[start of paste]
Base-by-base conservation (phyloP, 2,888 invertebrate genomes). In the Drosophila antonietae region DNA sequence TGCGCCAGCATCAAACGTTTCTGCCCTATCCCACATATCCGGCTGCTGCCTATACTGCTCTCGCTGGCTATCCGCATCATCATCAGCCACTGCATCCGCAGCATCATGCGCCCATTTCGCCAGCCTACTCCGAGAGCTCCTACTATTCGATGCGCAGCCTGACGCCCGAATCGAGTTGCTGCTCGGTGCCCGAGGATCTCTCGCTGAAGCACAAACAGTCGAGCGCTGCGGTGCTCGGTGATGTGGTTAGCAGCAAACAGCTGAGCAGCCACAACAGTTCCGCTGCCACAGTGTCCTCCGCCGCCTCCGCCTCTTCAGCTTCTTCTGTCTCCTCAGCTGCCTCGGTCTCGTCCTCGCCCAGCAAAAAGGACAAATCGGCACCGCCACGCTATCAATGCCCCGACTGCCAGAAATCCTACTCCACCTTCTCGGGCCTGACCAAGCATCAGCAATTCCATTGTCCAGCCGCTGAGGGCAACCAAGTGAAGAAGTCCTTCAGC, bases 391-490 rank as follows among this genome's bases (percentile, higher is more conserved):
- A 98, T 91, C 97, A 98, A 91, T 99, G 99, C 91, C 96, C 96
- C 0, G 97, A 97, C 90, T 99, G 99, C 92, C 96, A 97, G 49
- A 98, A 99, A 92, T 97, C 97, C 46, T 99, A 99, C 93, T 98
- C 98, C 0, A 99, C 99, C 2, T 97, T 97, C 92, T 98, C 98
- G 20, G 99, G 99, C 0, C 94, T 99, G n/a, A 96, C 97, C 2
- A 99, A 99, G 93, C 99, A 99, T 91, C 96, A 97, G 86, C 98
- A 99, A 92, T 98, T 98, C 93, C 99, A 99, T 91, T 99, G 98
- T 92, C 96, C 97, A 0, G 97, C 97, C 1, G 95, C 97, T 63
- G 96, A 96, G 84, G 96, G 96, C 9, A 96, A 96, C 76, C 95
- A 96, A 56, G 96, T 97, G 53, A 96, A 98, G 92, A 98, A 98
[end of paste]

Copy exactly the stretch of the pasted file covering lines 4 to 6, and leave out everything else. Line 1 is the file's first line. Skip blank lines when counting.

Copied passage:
- A 98, A 99, A 92, T 97, C 97, C 46, T 99, A 99, C 93, T 98
- C 98, C 0, A 99, C 99, C 2, T 97, T 97, C 92, T 98, C 98
- G 20, G 99, G 99, C 0, C 94, T 99, G n/a, A 96, C 97, C 2